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The Planning Office is studying a proposal to build a major underground addition to the Harvard Library system in the space between Widener, Lamont, and Houghton libraries.
Library officials hope the study will show the feasibility of building a four-level, 850,000 volume extension--which would relieve the need for more library space for another 13 to 15 years.
All plans are contingent on the study. No one at this time can estimate the cost of the extension. The study might find that it is impossible to dig deep enough for four levels. No date has been set for the completion of the study.
Construction will undoubtedly cause some "havoc" in the Yard, Arthur D. Trottenberg, assistant dean of the Faculty, said yesterday, "but nothing" we couldn't put back together again."
Trottenberg said the extension will probably have entrances from the basement of all three surrounding libraries--Widener, Lamont and Houghton.
The decision to study an underground extension comes in response to the library system's most critical space shortage since the 1930's. Widener was reported last year to be approaching the 85 per cent capacity point. That is the "danger point" for classified collections, such as Widener's, which must keep space open on all shelves for new additions.
A study of the problem was made last year and its report, calling for new additions such as this one, was presented to President Pusey last Spring.
This study did not mention the possibility of an underground addition but did list several possible sites for a new library building, including:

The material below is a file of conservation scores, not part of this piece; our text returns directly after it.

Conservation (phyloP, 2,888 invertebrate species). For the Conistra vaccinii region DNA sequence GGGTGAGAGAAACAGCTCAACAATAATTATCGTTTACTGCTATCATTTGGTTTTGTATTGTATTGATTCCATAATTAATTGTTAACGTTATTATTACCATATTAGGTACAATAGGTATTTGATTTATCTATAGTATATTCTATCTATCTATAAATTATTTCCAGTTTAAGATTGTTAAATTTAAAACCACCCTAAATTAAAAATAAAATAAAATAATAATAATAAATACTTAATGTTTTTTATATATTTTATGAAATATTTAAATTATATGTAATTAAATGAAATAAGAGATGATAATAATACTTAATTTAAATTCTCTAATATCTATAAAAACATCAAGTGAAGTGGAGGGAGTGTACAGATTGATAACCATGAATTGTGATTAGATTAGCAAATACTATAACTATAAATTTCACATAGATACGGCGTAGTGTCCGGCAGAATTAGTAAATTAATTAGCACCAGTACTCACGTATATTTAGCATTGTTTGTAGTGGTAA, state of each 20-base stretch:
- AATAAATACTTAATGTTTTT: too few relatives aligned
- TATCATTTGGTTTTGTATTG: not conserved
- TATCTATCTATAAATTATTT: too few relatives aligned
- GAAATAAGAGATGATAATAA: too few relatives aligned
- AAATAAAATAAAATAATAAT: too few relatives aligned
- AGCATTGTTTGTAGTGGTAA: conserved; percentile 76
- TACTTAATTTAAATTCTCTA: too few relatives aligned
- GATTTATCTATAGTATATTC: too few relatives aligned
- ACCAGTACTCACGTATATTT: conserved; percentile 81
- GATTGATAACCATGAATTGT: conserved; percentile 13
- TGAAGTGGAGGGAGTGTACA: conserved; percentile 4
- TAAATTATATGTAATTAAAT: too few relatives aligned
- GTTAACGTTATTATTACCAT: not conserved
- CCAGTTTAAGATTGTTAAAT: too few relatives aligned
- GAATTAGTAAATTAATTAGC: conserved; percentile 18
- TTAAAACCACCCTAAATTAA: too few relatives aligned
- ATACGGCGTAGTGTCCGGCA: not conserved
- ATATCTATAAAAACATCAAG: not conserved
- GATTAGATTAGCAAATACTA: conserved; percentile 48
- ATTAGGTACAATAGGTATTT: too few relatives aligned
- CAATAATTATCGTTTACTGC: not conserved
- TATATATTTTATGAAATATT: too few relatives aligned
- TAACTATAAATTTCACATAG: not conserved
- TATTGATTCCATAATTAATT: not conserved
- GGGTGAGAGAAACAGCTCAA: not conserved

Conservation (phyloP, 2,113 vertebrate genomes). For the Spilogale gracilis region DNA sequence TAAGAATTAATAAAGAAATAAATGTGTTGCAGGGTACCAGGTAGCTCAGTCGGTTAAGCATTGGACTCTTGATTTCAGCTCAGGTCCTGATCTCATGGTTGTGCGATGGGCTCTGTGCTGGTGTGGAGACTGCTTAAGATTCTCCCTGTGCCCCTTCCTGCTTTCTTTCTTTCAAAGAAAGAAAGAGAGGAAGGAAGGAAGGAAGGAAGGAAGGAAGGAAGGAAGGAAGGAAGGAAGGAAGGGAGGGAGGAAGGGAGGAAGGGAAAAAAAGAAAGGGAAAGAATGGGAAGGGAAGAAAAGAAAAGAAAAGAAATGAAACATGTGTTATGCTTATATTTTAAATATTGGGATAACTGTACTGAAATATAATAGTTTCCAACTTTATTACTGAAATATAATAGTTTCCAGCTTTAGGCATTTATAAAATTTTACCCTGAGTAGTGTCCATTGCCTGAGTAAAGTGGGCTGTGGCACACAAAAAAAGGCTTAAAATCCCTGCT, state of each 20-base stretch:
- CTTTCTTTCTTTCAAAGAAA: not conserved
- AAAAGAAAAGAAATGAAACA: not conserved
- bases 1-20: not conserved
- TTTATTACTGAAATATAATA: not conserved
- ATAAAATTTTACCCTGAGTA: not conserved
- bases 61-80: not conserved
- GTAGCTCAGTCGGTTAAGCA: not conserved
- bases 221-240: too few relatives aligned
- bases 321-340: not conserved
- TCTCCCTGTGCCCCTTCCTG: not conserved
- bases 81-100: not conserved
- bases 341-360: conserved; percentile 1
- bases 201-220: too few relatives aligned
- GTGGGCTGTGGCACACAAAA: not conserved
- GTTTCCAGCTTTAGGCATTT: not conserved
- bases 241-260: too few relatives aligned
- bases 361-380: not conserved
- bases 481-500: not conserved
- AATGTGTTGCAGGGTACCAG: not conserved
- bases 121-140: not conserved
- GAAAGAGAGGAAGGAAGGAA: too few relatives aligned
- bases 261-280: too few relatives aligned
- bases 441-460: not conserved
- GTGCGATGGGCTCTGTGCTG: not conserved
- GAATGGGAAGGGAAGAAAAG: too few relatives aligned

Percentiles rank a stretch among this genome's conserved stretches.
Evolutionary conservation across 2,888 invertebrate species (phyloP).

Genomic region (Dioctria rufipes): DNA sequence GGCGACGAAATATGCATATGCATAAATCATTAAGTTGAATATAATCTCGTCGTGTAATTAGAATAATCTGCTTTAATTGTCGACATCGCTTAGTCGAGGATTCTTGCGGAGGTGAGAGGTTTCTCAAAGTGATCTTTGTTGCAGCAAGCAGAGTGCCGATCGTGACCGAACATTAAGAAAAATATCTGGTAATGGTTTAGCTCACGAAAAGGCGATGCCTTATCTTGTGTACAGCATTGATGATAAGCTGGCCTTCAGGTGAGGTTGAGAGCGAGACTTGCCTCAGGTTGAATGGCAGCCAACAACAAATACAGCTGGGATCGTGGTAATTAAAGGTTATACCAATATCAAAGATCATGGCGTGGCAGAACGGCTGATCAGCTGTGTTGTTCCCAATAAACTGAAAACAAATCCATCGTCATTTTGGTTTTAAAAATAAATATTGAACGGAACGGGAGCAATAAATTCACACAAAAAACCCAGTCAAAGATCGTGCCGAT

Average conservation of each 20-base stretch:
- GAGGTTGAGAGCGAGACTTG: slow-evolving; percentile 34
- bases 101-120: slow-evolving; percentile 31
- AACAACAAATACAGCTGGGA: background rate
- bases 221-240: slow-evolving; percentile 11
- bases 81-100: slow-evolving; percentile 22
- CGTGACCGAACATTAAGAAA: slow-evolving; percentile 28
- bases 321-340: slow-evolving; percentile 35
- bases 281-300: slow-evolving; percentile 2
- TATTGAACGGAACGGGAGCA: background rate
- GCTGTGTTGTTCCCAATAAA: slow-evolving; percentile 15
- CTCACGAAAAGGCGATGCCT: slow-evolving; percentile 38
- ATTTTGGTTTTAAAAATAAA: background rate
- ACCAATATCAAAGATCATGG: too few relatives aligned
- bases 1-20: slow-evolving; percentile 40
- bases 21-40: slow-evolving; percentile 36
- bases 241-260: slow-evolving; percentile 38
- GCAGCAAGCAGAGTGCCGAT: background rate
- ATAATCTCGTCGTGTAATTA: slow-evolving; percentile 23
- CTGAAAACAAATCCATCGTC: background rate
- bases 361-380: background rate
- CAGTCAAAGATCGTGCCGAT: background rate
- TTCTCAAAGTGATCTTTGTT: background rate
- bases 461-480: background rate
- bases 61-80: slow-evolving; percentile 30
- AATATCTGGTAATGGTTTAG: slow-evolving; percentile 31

-- The land between Widener and Matthews Hall. This would force the elimination of Weld Hall.
-- The Yard sites currently occupied by Hunt Hall or Robinson hall. The Graduate School of Design, which now uses the buildings, will eventually move to new facilities on Quincy St. opposite Memorial Hall.
-- The block bounded by Massachusetts Ave., Plympton, Bow and Arrow Streets across from Lamont.
-- Part of the block of land directly across Mass Ave. from Widener, including the University Restaurant and Bob Slate's.
All of these proposals are highly tentative, library officials emphasize, and the University isn't committed to any one of them.
In his annual report, Pusy mentioned new library space as one of the important priority projects on the University's schedule.
When the space problem arose in the 30's, a study was made that eventually resulted in the construction of Houghton, the New England Deposit Library, and Lamont.
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